Five on Friday: SEO Influencers, SaaS Conversions and Social Sharing
Featuring Business2Community, Diginomica, Small Business Trends, Fierce Retail and Search Engine Watch
As high winds blow, floods rage and wildfires burn across the country, we’re here to distract you with some helpful advice on growing your subscription company. In this week’s Five on Friday, Business2Community shares three ways SaaS companies can increase conversions, Jon Reed for Diginomica explains why social media sharing is not an adequate content distribution strategy, Small Business Trends offers 30 alternatives to PayPal, Fierce Retail gives B2B companies lessons to learn from B2C subscription companies, and Search Engine Watch recommends top SEO influencers and resources to follow.
3 Ways SaaS Companies Can Increase Conversions
According to Business2Community, conversion rate optimization (CRO) for SaaS companies is more forgiving but also more challenging than CRO for a single landing page, product page or checkout process. Why? Because SaaS has key differences including business cycles, purchasing decisions and metrics. Also, with free trials, SaaS companies must always work at converting prospects into subscribers.
But there’s no need to stress, because Business2Community offers seven ways that SaaS companies can improve their conversion rates. We’re sharing three of them here.
- Identify strategic touchpoints and key performance indicators (KPIs). Because the customer lifecycle for SaaS is complex, you have to determine (a) when to reach out to prospects and subscribers and (b) how to measure your ROI throughout the relationship. For example, Business2Community recommends that you convert free trial customers into subscribers with a thorough, well-designed onboarding process. Don’t let those newbies slip through the cracks!
- Generate high-quality leads. Having a great landing page is helpful, but the key is to send high-quality leads to that landing page, not just banking on the landing page itself to do the job. Business2Community says you can do this a number of ways, including the right messaging aimed to attract your ideal customer, and creating multiple versions of your landing page to match your messaging with the source’s messaging.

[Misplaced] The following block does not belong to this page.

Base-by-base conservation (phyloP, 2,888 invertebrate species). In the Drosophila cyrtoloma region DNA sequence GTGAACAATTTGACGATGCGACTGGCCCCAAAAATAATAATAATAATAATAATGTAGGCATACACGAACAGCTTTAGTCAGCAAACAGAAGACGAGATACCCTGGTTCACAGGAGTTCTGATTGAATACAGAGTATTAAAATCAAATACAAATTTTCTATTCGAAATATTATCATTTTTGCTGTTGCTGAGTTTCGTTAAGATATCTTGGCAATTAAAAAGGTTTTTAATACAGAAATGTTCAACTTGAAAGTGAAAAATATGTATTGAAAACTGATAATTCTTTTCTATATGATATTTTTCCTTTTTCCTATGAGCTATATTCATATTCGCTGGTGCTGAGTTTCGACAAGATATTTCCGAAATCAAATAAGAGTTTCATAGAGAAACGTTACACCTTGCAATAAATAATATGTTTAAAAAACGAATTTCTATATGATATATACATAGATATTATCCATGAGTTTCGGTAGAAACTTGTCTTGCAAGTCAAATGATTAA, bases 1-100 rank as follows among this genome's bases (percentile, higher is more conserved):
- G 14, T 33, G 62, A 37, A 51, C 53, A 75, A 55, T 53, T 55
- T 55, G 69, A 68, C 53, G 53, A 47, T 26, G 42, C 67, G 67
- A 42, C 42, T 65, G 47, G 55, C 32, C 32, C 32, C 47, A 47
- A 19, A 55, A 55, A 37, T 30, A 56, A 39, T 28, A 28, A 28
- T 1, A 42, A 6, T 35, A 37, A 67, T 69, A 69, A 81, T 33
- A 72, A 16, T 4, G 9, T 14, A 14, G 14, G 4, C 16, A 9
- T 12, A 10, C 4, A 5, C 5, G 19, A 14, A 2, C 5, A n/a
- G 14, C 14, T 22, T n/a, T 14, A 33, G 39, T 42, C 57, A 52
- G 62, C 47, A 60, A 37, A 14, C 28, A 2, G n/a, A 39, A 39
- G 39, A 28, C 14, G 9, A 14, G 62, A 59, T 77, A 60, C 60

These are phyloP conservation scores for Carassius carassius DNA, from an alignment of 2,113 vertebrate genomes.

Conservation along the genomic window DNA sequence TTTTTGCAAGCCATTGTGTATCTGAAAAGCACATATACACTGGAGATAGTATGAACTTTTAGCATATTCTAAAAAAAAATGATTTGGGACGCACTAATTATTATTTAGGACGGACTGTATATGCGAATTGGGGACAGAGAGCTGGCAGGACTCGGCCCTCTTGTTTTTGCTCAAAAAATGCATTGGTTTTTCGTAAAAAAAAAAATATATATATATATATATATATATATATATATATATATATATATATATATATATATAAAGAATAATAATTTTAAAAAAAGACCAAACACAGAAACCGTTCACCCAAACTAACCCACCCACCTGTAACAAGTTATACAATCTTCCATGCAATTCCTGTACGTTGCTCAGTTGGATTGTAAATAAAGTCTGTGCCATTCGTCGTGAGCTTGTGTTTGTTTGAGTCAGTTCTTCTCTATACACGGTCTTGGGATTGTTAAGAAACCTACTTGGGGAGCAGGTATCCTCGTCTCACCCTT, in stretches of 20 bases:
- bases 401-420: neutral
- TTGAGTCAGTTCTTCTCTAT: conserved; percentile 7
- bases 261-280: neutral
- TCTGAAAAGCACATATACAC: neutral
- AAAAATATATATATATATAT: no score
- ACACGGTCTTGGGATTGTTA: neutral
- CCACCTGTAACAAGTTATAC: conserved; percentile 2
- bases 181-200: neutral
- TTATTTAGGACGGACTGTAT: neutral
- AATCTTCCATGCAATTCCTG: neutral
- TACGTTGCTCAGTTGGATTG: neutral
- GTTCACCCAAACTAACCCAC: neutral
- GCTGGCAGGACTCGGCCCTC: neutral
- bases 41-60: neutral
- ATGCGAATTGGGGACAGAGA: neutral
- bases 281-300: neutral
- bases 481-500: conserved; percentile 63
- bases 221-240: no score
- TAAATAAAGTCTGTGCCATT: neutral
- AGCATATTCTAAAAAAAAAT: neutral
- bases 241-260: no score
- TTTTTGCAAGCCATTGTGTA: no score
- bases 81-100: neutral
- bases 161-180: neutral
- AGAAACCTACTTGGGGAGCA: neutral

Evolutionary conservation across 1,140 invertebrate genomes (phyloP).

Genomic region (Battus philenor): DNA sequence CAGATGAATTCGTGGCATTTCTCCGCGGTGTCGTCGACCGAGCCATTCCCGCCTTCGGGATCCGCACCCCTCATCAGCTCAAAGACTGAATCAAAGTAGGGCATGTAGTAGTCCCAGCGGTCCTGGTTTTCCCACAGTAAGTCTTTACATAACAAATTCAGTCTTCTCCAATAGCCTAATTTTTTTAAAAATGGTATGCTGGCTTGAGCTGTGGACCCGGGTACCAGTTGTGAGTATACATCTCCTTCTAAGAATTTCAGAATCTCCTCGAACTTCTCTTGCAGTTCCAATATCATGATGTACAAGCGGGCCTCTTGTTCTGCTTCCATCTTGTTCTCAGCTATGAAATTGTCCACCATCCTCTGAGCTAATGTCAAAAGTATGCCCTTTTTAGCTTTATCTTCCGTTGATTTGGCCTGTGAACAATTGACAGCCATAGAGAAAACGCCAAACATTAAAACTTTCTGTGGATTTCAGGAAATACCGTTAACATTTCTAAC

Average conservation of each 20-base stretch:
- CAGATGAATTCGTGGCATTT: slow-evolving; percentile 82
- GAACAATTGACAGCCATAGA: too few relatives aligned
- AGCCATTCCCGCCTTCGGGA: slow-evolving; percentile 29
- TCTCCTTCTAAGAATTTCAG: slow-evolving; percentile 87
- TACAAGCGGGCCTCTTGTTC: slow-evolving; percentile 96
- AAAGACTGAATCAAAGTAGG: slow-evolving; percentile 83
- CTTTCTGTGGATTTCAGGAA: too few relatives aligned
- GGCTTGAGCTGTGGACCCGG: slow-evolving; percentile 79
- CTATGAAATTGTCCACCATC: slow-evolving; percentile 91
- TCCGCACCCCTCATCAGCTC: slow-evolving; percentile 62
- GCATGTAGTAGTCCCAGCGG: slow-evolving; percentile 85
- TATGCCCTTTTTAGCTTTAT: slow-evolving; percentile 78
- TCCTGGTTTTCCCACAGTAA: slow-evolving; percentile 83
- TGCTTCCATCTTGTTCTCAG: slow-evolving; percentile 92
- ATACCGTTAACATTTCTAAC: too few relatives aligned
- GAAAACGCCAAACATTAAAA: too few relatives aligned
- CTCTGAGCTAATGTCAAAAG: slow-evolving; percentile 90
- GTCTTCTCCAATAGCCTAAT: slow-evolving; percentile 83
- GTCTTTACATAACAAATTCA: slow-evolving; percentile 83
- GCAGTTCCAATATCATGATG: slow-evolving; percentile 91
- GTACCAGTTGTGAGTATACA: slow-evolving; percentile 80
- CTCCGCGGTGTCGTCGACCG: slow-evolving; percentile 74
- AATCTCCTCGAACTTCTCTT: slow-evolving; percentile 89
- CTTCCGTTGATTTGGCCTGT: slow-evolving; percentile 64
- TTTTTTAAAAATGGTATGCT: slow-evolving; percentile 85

- Active free-trial users. According to Business2Community, 40 to 60 percent of trial users will try an SaaS app once and then never try it again. Yikes! Those are grim statistics. To keep those users active, create an engaging experience, so users can see the benefits of your product right away. Keep the user interface simple and offer short demo videos to explain how key features work.
For more great conversion tips, read Shane Baker’s original article, ‘7 Ways SaaS Companies Can Increase Conversion Rate,’ on Business2Community here.
Social Media Sharing is Not Enough to Get Your Content Out There
In a recent article on Diginomica, ‘Hoping for Social Media Shares Isn’t a Content Distribution Plan,’ Jon Reed shares a revelation about content – hoping you’ll get social media shares is not enough to get your content out there. After listing to a podcast, Reed concedes that ‘if you build it, they will come’ doesn’t work anymore. In fact, we have to work a lot harder to get B2B content shared than we realize. Here are a few other nuggets of wisdom from Reed:
- The real problem is getting the attention of readers who will, ideally, subscribe or opt-in to your content.
- Good B2B content requires these four components, says Reed: quality/relevance, distribution/platform, user experience, and engagement.
- Meet your customers where they are, which may not be your website (e.g., Snapchat, Facebook, Instagram).
- Content should be relevant and helpful.
- Lure readers in with quality content, and engage them enough that they will opt-in to get similar content.
- Pay attention to the success of your platform. Is your solo blog attracting people, or is a publishing platform like LinkedIn or Medium better at drawing in potential customers?